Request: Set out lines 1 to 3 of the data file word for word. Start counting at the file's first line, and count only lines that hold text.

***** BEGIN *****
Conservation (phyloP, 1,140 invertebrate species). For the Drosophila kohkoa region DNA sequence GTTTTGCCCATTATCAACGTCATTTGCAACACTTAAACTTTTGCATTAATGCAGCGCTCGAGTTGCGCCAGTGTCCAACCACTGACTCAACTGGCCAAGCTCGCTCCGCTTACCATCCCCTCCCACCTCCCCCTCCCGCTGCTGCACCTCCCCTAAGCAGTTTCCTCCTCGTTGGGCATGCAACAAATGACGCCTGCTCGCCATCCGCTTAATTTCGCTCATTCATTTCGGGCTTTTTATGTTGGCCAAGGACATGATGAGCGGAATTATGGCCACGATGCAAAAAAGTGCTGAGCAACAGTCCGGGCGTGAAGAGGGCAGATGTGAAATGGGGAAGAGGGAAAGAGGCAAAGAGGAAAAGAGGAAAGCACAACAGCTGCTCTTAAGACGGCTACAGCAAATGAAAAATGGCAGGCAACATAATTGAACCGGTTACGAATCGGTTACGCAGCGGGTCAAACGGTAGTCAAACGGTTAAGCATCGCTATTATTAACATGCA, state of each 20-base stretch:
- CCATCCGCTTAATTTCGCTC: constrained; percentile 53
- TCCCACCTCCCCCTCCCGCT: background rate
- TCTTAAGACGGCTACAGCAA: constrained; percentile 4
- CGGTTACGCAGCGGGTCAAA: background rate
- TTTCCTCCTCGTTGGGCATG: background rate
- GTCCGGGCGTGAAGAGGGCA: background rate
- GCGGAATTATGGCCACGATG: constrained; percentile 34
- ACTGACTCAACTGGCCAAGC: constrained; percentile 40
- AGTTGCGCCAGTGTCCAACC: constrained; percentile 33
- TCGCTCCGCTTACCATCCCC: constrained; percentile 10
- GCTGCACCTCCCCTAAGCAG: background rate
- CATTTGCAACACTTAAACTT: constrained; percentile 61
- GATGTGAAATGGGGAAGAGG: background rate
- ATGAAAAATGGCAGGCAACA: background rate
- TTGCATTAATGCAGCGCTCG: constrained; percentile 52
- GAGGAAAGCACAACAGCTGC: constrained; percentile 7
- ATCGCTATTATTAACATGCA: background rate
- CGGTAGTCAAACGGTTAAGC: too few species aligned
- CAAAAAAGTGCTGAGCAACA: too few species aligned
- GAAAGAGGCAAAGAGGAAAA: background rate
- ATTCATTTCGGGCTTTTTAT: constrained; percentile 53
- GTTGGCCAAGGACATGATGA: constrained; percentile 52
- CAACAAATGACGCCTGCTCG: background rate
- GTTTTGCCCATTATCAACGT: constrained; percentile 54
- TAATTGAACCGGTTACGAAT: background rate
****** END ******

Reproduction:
Conservation (phyloP, 1,140 invertebrate species). For the Drosophila kohkoa region DNA sequence GTTTTGCCCATTATCAACGTCATTTGCAACACTTAAACTTTTGCATTAATGCAGCGCTCGAGTTGCGCCAGTGTCCAACCACTGACTCAACTGGCCAAGCTCGCTCCGCTTACCATCCCCTCCCACCTCCCCCTCCCGCTGCTGCACCTCCCCTAAGCAGTTTCCTCCTCGTTGGGCATGCAACAAATGACGCCTGCTCGCCATCCGCTTAATTTCGCTCATTCATTTCGGGCTTTTTATGTTGGCCAAGGACATGATGAGCGGAATTATGGCCACGATGCAAAAAAGTGCTGAGCAACAGTCCGGGCGTGAAGAGGGCAGATGTGAAATGGGGAAGAGGGAAAGAGGCAAAGAGGAAAAGAGGAAAGCACAACAGCTGCTCTTAAGACGGCTACAGCAAATGAAAAATGGCAGGCAACATAATTGAACCGGTTACGAATCGGTTACGCAGCGGGTCAAACGGTAGTCAAACGGTTAAGCATCGCTATTATTAACATGCA, state of each 20-base stretch:
- CCATCCGCTTAATTTCGCTC: constrained; percentile 53
- TCCCACCTCCCCCTCCCGCT: background rate